• March 2013: First test of Beattracker and Beam on a large festival, Voltt Warehouse edition (warning, very distorted sound):

  • 11 April 2013: Mattijs presents Showsync at This Happened:
  • 7 June 2013: The first release of Livesync.

  • 3 Aug 2013: The first use of Beattracker and Beam at Dekmantel Festival:

  • 31 Aug 2013: Voltt loves summer with synchronized lighting takes place:
  • 17-20 Oct 2013: The first appearance of Beattracker and Beam at a Dekmantel ADE party:
  • 29 Jan 2014: The Feed Me With Teeth V3 tour launches:
  • Jan 2014: Start of the theatre tour Eeuwige Jeugd with Angela Groothuizen and Nico Brandsen using Videosync:
  • 6 March 2014:Jaap Drupsteen and Mattijs visit Coding the Club, and get inspired to start building a generative infrastructure for Videosync, a project that gets funded by the Dutch Stimuleringsfonds in order to develop the first publicly available version of Videosync.

  • April 2014: Hidde and Mattijs meet at a presentation of Videosync at the Amsterdam Conservatory and are introduced by Nico Brandsen, they continue to be in touch, leading to Hidde doing an internship at Showsync.

  • 2 Aug 2014: Dekmantel Festival with Beam for sync lighting happens again:

  • 30 Aug 2014: Voltt loves Summer is done with with sync video and lighting (another recording here), with visuals by Jaap Drupsteen:
  • 18 Oct 2014: The first performance of Kölsch with Videosync at ADE. Here is a recording of a part of the soundcheck:
  • Nov 2014: Hidde officially joins Mattijs in developing Videosync and subsequently becomes a co-founder of Showsync.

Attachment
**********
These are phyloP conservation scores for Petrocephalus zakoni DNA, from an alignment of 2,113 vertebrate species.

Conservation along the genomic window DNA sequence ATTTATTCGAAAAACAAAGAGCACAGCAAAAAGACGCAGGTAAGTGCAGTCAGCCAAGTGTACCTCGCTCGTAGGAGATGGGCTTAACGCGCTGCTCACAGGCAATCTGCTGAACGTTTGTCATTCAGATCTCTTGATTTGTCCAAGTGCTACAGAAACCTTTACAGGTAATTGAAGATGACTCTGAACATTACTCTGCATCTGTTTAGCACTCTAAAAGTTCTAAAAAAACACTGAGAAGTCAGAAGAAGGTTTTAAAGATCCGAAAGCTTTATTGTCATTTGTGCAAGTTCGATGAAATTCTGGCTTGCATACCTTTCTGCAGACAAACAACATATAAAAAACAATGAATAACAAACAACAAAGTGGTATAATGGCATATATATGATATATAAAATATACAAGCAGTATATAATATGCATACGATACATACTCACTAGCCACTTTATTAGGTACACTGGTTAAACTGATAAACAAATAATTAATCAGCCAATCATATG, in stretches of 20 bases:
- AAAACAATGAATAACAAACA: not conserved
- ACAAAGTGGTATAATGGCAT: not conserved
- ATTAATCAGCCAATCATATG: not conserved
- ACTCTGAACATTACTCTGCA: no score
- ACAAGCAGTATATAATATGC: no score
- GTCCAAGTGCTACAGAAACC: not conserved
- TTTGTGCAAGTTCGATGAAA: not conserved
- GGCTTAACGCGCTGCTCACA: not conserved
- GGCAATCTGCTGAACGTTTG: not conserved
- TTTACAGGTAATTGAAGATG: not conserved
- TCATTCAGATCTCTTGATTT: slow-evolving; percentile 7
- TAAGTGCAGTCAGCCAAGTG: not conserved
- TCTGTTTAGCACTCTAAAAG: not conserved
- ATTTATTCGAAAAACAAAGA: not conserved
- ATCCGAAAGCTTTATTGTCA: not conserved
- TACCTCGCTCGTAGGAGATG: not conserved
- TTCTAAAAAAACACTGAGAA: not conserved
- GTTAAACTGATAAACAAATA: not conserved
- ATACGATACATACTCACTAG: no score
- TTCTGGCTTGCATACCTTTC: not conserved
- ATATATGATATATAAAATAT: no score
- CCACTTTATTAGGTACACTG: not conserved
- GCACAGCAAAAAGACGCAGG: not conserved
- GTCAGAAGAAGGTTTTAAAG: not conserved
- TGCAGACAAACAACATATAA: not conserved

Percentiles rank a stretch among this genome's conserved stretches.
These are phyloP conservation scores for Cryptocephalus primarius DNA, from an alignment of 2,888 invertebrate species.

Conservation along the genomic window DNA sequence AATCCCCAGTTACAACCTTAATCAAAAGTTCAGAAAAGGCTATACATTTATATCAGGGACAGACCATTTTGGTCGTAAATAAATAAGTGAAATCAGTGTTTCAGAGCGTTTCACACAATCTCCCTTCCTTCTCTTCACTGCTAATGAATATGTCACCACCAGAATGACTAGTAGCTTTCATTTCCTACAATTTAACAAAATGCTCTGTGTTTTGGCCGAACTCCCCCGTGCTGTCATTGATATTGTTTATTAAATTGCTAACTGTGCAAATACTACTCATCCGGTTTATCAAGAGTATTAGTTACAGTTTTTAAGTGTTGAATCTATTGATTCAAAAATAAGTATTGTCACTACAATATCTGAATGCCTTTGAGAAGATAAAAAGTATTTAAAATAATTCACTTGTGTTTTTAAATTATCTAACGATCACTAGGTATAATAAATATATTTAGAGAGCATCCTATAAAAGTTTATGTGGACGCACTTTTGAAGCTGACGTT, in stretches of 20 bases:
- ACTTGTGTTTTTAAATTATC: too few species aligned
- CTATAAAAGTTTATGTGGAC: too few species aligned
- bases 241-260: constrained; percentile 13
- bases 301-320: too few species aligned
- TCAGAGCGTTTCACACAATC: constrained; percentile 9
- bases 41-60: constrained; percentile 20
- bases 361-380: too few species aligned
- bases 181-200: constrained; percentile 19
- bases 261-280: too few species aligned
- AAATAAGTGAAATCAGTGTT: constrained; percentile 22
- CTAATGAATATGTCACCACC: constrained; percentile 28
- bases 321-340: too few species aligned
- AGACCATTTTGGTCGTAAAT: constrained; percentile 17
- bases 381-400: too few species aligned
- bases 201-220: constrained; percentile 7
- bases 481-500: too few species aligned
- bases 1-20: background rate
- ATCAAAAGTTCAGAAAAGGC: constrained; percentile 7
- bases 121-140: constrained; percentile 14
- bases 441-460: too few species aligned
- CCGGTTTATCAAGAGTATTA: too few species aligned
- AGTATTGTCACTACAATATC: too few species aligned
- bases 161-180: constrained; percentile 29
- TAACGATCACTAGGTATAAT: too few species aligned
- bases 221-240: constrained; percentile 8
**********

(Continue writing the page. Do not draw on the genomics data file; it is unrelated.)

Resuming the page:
• 24 Dec 2014: The first release of LiveMTC.

  • May 2015: Asko Schoenberg performs La Passione with Vidoesync with visuals by Jaap Drupsteen.

  • 16-18 Jul 2015: Norway celebrates Kastellnatt with synchronized lighting using Beam and Videosync:

  • Aug 2015: Kölsch performs live with Videosync at SW4.
  • 14 Oct 2015: Hidde and Mattijs present Videosync at the ADE playground and hand out coupons for the first public version of Videosync at Beamlab ADE.

  • 27 Nov 2015: Showsync is featured in the ADE docu Resonate:

  • 10 Apr 2016: Piet-Jan Blauw links Videosync to his crazy self-developed electronic instruments:
  • 2 May 2016: The first public release of Videosync, version 0.7, happens on the Showsync website (then still
Facebook Post
  • Jun 2016: The Heineken The Takeover interactive experience driven by Videosync and Beam is launched on the Heineken Open Your World event and will continue to travel the world in subsequent years:
  • 30 jul 2016: Kölsch performs at Audio River with Videosync
  • 8 sept 2016: Launch of The Rhythm Painter installation at Rijksmuseum Twente, a hall with 12 synchronized screens played from one Ableton Live set, using Videosync's networked playback feature. The launch is celebrated by a Videosync live performance at Gogbot:
  • 12 Nov 2017: Hidde and Mattijs do a Videosync workshop at Ableton Loop.

  • 21 Dec 2017: The first commercial version of Videosync is released. Until now, the releases were free:


  • 10 Apr 2018: Videosync 0.8 is released.

  • 21 Sept 2018: Nikki Hock performs Saevio with Videosync at the Todays Art festival

  • Aug 2019: Hidde and Mattijs join the cross-organizational Max for Live team at Ableton and Cycling '74.

  • 15 Oct 2019: Cycling '74 publishes an in-depth article about using the Videosync Plugin SDK.

  • 12 Jan 2020: The public release of Beam 1.0:

  • 19 Apr 2021: Videosync 1.0 is released: